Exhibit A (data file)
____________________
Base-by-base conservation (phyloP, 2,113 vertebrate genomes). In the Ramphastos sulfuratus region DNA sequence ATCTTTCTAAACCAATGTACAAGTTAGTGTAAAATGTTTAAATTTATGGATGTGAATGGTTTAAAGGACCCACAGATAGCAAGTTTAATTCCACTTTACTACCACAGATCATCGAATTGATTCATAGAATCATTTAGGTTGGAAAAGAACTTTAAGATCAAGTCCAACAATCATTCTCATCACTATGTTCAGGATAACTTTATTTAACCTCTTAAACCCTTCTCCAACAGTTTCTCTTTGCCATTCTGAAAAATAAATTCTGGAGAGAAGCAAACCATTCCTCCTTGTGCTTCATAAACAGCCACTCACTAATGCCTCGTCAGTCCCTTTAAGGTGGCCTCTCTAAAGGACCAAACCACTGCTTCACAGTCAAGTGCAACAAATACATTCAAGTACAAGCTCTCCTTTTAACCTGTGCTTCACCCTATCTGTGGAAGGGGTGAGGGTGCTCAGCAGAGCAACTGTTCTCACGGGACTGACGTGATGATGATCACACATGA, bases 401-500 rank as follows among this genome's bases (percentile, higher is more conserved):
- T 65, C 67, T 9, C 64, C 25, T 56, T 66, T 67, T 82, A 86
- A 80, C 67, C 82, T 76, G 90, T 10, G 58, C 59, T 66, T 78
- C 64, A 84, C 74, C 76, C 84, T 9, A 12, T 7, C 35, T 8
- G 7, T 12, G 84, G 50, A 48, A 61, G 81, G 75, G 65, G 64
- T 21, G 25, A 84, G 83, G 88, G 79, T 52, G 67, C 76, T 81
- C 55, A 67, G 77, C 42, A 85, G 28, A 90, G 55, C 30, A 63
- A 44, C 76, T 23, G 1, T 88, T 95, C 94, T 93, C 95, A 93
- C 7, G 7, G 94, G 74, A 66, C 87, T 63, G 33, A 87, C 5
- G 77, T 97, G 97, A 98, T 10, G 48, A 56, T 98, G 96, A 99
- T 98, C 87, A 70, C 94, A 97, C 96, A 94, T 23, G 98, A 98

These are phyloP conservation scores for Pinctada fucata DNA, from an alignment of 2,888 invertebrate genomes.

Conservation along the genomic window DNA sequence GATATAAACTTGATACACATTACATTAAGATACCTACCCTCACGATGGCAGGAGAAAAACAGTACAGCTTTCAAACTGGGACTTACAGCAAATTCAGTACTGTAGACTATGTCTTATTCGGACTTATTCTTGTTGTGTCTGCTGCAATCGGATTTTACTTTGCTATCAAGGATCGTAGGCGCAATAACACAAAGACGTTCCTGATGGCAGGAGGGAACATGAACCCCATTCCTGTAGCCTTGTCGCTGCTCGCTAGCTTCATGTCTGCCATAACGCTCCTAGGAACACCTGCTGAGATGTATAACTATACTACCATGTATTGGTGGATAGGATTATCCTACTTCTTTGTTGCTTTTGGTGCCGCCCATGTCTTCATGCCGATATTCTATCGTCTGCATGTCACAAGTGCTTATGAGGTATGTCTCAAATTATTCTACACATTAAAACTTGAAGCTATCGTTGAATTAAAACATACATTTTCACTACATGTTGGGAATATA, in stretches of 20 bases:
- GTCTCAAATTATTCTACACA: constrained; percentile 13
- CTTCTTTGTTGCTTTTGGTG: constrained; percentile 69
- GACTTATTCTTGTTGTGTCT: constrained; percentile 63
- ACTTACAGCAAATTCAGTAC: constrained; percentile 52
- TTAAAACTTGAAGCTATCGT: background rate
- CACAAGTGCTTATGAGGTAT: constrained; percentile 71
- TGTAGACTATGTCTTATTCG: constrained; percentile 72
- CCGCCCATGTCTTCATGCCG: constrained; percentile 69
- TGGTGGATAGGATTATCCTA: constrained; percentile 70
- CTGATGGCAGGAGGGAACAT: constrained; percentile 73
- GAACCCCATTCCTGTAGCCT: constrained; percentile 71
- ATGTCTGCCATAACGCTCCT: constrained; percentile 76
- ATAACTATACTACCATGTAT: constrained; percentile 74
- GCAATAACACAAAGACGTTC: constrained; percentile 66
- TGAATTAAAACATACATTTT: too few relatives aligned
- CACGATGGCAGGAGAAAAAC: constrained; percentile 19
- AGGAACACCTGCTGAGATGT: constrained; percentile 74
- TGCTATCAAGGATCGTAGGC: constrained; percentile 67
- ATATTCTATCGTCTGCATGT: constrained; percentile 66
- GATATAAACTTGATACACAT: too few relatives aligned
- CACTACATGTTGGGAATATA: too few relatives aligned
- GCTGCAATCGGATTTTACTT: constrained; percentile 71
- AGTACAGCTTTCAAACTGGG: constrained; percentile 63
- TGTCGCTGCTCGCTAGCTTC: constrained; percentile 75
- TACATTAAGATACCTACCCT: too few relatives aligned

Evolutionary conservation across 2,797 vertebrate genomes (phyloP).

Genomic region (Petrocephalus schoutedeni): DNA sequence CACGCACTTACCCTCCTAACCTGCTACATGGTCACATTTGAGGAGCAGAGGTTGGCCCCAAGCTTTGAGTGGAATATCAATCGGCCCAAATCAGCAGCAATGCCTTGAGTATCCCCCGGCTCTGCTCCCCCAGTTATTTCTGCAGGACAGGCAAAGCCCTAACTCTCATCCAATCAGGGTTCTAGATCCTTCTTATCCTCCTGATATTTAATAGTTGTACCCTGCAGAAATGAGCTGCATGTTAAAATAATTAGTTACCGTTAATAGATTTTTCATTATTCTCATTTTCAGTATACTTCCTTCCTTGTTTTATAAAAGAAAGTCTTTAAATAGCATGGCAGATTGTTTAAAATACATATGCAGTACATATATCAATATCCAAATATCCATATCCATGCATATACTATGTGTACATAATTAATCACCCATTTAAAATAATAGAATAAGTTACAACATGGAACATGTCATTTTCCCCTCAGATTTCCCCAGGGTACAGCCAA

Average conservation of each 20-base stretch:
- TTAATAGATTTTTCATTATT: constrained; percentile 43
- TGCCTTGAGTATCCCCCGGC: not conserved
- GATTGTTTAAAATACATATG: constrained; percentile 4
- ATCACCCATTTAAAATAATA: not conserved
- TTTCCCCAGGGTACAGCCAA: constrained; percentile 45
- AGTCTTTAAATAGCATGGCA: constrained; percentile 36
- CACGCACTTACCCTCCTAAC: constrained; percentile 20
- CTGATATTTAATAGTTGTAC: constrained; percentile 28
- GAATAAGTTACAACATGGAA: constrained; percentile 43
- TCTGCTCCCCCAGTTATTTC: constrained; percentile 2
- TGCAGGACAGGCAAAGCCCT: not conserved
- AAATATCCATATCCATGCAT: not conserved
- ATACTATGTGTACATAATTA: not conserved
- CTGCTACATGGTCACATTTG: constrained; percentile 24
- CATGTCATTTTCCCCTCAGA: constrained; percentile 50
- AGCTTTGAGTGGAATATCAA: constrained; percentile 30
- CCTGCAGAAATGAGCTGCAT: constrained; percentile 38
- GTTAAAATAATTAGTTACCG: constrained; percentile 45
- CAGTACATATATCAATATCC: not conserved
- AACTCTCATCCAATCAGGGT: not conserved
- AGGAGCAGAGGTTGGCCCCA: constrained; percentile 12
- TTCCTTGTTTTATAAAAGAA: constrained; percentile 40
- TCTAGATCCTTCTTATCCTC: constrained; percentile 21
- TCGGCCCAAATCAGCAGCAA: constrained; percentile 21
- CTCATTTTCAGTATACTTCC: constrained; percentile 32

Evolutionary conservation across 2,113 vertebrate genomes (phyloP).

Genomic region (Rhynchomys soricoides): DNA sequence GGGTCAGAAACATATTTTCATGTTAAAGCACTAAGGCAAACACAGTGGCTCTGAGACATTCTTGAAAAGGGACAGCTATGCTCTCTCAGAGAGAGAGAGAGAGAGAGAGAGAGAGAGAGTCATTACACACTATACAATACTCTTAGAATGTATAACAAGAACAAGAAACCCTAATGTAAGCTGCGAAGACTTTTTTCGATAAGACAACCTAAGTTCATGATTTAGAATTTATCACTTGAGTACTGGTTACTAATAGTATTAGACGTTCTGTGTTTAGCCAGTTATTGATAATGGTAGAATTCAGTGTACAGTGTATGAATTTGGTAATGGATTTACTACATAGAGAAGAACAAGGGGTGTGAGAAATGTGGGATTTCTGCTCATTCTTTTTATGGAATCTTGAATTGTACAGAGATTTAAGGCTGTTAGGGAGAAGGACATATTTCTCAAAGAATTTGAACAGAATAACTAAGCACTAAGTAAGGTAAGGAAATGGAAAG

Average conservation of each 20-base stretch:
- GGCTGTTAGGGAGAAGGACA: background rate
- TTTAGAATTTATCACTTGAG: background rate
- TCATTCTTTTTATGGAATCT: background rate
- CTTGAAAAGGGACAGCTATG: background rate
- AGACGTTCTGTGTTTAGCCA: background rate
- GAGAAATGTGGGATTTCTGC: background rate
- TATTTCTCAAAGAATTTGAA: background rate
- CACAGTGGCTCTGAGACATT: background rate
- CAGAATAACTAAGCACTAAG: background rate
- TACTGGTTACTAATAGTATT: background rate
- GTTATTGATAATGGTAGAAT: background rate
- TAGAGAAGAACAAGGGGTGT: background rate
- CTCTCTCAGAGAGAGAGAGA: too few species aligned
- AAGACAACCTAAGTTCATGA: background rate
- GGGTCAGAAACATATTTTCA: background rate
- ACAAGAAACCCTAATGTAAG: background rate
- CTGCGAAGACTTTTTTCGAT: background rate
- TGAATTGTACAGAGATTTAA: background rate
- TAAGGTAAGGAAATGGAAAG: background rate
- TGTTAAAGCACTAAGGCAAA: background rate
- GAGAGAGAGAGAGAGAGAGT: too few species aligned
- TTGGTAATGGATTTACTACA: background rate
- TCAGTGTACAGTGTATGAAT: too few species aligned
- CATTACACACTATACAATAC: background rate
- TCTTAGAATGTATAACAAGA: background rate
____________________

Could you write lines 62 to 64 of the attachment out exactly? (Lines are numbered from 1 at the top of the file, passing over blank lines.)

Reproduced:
- AGGAGCAGAGGTTGGCCCCA: constrained; percentile 12
- TTCCTTGTTTTATAAAAGAA: constrained; percentile 40
- TCTAGATCCTTCTTATCCTC: constrained; percentile 21